When Trudi met Shane
By Amy Ryan
When Tipp FM’s Trudi Lawlor arrived outside the gates of Shane McGowan’s home she had a plan. The plan was that she would call him when she arrived, she hadn’t however accounted for bad signal coverage! So she found herself outside a large intimidating gate, armed with an array of home- made goodies to ensure Shane sampled some good old fashioned Tipperary fare, like homemade brown bread, apple tart, jam and Cashel blue cheese.
There was only one thing to do. Climb over the imposing gate and hope it’s not alarmed! Having traversed the gate in her six-inch boots and managed to save the jam from a grisly fall, she makes her way up the avenue towards the house when the phone rings, signal restored it’s Shane telling her where to find the key, which is hidden in a “very safe place”.
Key in hand Trudi opens the door and like Alice entering wonderland she comes face to face with one of her musical heroes, the legendary singer, songwriter, poet, musician Shane McGowan.
“It’s a pleasure to meet you,” he greets her warmly and gently lifts her hand to kiss it.
His warm demeanor makes her feel instantly at home. She is brought to the kitchen, where she’s instructed to make herself a cup of tea while they chat away like old friends.
“We had ramblers coming to the house every night so there was lots of songs. My mother was a very good singer, they were all really good singers and very versatile musicians,” says Shane.
Shane’s mother, Therese, was a singer and traditional Irish dancer, and had worked as a model in Dublin. She won ‘Feis Ceoil’ while the family lived in Ireland.
The artistic flare didn’t only come from his maternal side, Shane’s father, Maurice, was a poet and playwright, with musical talents.
“He was into the music as well. He was a jazz musician. Jazz and church and stuff,” said Shane.
Shane was thrown into the festive season from day one, born on Christmas Day in Pembury, Kent in England in 1957.
He was just a few months old when he was bundled up and brought across the Irish sea to the Premier county. He spent his younger years in North Tipperary, surrounded by family.
Shane described his Tipperary roots being filled with sing songs with generations of the Dunne and Lynch families in Carney, in the parish of Kildangan.
“We sang stuff like Marie Barry saying “Do you love me Shane” and some other stuff.”
“My mother knew the Irish versions of “Down by the Glenside.”
The musical environment was natural to Shane, he learned to sing before he could walk.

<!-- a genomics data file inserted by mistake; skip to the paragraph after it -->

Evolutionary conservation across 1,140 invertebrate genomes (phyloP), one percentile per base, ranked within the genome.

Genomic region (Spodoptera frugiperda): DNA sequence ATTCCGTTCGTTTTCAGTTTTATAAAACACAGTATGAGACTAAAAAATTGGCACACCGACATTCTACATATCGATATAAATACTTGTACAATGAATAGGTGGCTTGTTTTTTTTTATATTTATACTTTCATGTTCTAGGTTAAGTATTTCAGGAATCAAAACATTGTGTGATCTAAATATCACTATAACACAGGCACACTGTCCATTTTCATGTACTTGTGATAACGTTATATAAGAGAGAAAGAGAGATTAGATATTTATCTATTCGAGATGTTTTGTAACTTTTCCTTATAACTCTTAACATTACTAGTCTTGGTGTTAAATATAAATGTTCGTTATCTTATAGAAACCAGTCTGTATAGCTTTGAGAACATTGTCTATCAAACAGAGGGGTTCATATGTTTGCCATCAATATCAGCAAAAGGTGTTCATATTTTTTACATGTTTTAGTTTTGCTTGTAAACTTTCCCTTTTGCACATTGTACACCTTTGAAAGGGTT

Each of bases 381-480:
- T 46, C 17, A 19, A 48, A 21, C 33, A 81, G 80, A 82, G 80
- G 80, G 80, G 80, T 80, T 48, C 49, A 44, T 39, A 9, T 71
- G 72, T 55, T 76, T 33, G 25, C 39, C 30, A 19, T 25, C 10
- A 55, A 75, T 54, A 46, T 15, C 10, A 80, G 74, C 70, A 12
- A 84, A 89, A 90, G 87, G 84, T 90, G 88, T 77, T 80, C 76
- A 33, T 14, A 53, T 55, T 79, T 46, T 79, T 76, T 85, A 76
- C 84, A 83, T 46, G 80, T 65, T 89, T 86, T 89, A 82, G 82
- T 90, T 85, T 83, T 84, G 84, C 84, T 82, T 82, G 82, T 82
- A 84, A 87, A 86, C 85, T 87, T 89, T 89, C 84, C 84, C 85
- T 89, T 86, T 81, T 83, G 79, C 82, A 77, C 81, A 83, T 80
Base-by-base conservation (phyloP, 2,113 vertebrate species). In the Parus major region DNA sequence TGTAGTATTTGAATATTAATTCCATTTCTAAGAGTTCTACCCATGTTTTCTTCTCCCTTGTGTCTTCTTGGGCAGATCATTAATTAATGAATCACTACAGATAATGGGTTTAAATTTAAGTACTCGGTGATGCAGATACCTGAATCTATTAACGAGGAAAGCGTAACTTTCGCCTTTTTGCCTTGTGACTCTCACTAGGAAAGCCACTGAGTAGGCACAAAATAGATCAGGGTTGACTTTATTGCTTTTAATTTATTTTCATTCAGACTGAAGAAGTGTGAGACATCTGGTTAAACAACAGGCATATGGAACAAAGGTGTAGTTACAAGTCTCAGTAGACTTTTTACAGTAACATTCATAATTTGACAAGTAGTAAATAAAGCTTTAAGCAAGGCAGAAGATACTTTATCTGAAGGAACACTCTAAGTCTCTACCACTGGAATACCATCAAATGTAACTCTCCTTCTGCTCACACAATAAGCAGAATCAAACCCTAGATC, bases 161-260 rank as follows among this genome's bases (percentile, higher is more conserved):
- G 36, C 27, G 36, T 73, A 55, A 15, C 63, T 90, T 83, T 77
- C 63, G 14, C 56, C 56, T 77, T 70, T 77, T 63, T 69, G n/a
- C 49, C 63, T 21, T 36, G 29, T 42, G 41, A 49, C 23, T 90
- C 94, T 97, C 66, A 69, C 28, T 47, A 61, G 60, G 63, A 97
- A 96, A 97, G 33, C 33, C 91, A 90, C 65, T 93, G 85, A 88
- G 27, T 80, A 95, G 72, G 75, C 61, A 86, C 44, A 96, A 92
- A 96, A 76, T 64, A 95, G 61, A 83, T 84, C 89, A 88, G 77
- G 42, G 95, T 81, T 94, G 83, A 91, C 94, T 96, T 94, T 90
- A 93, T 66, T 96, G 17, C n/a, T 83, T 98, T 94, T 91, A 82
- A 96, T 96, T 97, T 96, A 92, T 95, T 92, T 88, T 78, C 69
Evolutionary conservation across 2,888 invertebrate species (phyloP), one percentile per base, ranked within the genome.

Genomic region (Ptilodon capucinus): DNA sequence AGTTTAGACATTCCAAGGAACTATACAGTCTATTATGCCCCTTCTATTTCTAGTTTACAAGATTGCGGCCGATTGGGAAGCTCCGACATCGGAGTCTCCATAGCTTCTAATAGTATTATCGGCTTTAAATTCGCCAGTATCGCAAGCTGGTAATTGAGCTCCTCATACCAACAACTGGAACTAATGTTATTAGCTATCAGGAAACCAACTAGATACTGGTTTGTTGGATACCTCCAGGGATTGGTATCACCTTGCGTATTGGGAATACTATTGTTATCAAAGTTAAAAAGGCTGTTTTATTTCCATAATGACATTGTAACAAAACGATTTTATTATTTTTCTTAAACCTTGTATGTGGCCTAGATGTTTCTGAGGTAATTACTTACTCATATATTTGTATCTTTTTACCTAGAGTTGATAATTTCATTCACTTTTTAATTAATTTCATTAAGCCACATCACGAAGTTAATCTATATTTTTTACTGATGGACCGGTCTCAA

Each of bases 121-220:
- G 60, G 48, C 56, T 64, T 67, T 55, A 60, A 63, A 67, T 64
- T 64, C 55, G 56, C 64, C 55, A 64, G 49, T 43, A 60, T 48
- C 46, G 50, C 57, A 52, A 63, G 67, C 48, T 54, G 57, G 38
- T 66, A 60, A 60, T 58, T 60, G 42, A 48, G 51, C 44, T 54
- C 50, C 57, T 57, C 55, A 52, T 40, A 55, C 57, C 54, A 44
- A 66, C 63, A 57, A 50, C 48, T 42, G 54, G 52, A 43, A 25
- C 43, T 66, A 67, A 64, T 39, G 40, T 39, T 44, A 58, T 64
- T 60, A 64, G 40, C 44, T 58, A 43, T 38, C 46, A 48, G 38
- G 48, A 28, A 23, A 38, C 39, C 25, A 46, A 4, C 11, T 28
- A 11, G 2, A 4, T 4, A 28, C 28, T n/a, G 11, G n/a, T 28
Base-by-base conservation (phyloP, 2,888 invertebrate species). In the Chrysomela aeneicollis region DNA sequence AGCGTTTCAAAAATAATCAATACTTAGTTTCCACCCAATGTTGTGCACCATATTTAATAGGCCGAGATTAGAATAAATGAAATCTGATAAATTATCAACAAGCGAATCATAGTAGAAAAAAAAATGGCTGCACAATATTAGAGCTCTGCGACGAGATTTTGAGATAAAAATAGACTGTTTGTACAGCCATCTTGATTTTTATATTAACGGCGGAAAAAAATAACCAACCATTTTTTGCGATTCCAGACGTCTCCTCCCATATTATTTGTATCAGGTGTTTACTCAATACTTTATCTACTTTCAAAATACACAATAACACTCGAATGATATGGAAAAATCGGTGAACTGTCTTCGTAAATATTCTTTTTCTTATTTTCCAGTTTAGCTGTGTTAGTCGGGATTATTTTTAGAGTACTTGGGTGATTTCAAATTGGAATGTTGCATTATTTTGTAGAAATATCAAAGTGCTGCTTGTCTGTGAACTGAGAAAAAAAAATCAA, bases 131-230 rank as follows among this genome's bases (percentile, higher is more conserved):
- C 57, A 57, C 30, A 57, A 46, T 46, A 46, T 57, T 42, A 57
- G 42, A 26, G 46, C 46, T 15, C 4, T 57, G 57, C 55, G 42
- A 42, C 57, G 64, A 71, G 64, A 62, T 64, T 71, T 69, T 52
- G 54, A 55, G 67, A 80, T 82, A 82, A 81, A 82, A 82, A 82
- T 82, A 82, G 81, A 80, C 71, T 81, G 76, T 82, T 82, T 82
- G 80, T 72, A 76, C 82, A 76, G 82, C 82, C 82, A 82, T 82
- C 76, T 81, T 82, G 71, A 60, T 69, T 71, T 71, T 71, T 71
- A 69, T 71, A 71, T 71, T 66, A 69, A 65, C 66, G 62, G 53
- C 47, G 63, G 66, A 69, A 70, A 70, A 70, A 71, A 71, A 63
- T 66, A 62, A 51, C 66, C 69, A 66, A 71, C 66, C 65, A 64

“Yeah, I learned a couple of songs a day from the time I could talk,” says Shane as he sips his tea.
“My Uncle Mike could play the box and the accordion. He was a famous accordion player!” says Shane. “My granddad played the concertina. I remember him playing the box really-well when I was younger. I would stay up all night.”
Shane sits back comfortably in his seat while Trudi leans towards him. He tells her of a devastating year, following the deaths of his mother and his manager, Frank Murray.
“I don’t deny the fact that she has passed on, but I think that she is still around.”
Trudi feels compelled to open up about her own struggles with loss, her mother and brother are also gone from her life. She surprises herself with how much she tells Shane, as he sits cross-legged, nodding sympathetically.
Shane spent many summers in Nenagh, visiting grandparents, aunts, uncles, cousins and extended family. His childhood of ‘rusty tin cans and old hurley balls’ is captured in the song ‘The Broad Majestic Shannon’.
There was to be no mention of “that song” and so, no questions were asked of one of the most popular Christmas songs ever recorded. When asked if he would sing her something. Shane turns the tables and asks Trudi to sing to him, one of his mothers favourite’s. She duly obliges and starts to sing “The Water is wide” and as she sings she noticed his eyes were filled with tears. It was a poignant moment in their time together.
Fearing she would outstay her welcome, although Shane wasn’t giving that impression, Trudy hops forward in her seat, posing the most important question of the evening.
“So you would consider yourself a Tipperary man?” she asks eagerly.
“Yes, the first ever serious Tipperary man,” he smiles.
“Go on ya devil ya. He’s a Tipp man, he’s from the Premier!” screeches Trudi. “What’s your message for people back home”?
“A Happy Christmas and New Year to everybody in Tipperary,” he says.
And so, on a frosty December evening, Trudi Lalor bids a fond farewell to one of her childhood heroes feeling all the better and richer for the experience. This was one icon who lived up to all her expectations.